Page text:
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Division of Student Affairs

General Academic Information for International Students
General Academic Information for International Students
It is important that International Students become familiar with the American academic structure at FMU.

General Academic Information

Structure
The undergraduate bachelor’s degree typically takes four years to complete, each year typically known as the freshman, sophomore, junior, and senior years of undergraduate study.  The academic year includes the Fall Semester (Mid-August through early December) and the Spring Semester (Early January through early May).  Academic course loads during the Fall and Spring semesters average 15-17 hours, which is 4 or 5 classes and a lab.  Additionally, three academic terms are held during the summer months (Late May, June and July) and students may take one or two courses during these terms.  More information is available from the FMU Admissions Office on these issues.   

New Student Orientation
Orientation is a term used by U. S. institutions of higher learning to describe a formal program of introduction to the institution.  At FMU, Orientation is a program specifically designed to assist the parents and families of our newest students in their transition to Francis Marion University.

You will be provided with information about the resources and services available. This information will help you succeed at Francis Marion.  Most international students choose to participate in the Orientation program scheduled immediately prior to the first week of classes in August or January.  During the Orientation program, students will become familiar with the academic requirements and register for classes. 

Please note that ALL incoming students must participate in a New Student Orientation Program.  Additional information about Orientation may be found at the FMU Web Site. 

Course Registration
Course registration for a student’s initial term of enrollment at FMU typically occurs during their orientation program.  Registration for future semesters usually occurs during the preceding term in accordance with the following information. 

The Registrar is responsible for the management of the registration process by which students enroll in classes. Registration procedures for each term are described in the schedule of classes for that term and on the University's web site.

Each student should meet with his or her faculty adviser to select courses to be taken. The student may enter his or her schedules via the web, in their academic adviser's office or in the Office of the Registrar. Students must confirm schedules and pay fees in the Cashier's Office.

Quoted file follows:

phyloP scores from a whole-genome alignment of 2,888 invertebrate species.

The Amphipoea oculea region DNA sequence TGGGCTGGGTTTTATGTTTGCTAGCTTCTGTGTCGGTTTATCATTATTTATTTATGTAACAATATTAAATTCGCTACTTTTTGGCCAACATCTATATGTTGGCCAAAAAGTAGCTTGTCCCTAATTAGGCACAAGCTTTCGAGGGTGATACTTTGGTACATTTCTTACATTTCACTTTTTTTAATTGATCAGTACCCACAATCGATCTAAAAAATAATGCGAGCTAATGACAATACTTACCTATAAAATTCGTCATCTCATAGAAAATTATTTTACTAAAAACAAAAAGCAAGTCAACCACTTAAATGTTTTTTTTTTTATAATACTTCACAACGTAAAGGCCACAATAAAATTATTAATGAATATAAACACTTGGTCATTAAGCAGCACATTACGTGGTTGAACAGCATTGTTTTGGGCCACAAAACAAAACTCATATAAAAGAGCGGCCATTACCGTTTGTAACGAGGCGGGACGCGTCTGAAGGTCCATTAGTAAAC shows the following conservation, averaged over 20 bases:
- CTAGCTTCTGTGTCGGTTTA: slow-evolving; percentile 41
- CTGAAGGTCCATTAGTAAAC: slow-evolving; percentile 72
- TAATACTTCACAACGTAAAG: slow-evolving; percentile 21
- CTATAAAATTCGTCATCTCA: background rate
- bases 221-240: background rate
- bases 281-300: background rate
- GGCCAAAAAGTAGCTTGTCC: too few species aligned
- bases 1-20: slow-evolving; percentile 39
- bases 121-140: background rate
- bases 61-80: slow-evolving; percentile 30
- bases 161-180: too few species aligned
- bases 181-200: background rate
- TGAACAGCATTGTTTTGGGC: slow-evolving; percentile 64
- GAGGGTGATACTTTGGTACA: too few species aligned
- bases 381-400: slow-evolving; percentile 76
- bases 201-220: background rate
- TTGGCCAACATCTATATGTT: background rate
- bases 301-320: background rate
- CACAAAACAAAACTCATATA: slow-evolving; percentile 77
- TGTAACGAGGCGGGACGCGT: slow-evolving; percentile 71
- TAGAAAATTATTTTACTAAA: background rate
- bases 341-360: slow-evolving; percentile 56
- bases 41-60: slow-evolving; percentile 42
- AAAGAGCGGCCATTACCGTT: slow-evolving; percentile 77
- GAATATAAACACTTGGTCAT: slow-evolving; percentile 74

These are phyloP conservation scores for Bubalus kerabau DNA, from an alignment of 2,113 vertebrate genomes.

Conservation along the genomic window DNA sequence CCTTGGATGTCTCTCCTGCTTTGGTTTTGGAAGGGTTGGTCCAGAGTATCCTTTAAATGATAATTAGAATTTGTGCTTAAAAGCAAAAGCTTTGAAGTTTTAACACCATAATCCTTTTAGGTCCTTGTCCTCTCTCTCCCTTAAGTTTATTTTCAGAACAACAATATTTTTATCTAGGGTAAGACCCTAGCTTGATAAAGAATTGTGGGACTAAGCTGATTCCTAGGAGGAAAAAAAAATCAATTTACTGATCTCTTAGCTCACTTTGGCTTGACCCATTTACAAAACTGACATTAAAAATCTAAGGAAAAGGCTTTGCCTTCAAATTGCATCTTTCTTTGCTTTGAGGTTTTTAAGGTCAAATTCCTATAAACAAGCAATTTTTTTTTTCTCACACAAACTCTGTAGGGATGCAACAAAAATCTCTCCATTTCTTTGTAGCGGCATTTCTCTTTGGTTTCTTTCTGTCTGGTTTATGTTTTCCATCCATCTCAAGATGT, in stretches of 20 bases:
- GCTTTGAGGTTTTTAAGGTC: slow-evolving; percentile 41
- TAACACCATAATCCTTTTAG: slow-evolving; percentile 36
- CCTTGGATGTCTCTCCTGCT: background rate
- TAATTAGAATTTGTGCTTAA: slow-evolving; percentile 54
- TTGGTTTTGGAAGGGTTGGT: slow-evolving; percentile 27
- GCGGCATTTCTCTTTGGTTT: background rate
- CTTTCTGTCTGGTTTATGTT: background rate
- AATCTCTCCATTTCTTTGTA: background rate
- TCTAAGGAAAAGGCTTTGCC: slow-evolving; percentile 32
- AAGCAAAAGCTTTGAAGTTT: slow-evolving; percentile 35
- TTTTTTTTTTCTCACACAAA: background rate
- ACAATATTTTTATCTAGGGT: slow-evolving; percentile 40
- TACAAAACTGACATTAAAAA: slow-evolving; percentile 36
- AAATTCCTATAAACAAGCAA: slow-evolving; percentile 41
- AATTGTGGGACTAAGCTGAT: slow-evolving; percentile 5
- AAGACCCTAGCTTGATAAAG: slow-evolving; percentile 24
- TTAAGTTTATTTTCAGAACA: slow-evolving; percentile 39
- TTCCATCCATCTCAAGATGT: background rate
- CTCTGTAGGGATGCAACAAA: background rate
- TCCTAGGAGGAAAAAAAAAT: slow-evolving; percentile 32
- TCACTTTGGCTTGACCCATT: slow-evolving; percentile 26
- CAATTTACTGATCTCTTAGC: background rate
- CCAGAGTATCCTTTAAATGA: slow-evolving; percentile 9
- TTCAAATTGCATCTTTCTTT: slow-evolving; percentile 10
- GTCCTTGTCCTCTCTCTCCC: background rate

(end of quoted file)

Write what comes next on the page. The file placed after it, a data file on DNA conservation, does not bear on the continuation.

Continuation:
Through the registration process, students assume academic and financial responsibility for the classes in which they enroll. They are relieved of these responsibilities only by formally terminating enrollment by dropping or withdrawing in accordance with procedures and deadlines specified in the schedule of classes each term.  Please remember that International Students must maintain a full-time course load to maintain legal status in the U.S. 

Academic Life
Expectations concerning attendance, participation, involvement and other important issues may vary from class to class.  It is important for all students to develop a clear understanding of the expectations in each class.  To assist with this, course instructors provide a “syllabus”, which is a course outline containing course objectives, material to be covered, schedule of assignments, examination dates, textbooks, the instructor’s contact information, and general course expectations (attendance, participation, and other issues).

It is important for students to seek assistance if experiencing difficulty.  Instructors typically maintain scheduled “office hours” during which they are available to students, and will often schedule appointments to discuss student concerns.  A common mistake among international students is failing to seek assistance from their course instructor.  In addition to individual assistance, the instructor may refer the student to other university academic resources, including the Tutoring Center (a service in which students may receive assistance from upper-class students with assignments), the Writing Lab (a center located on campus that provides free assistance for students with writing assignments), or study groups(typically these are informal and organized by students taking the same class). 

Last Published: March 10, 2004 11:17 AM
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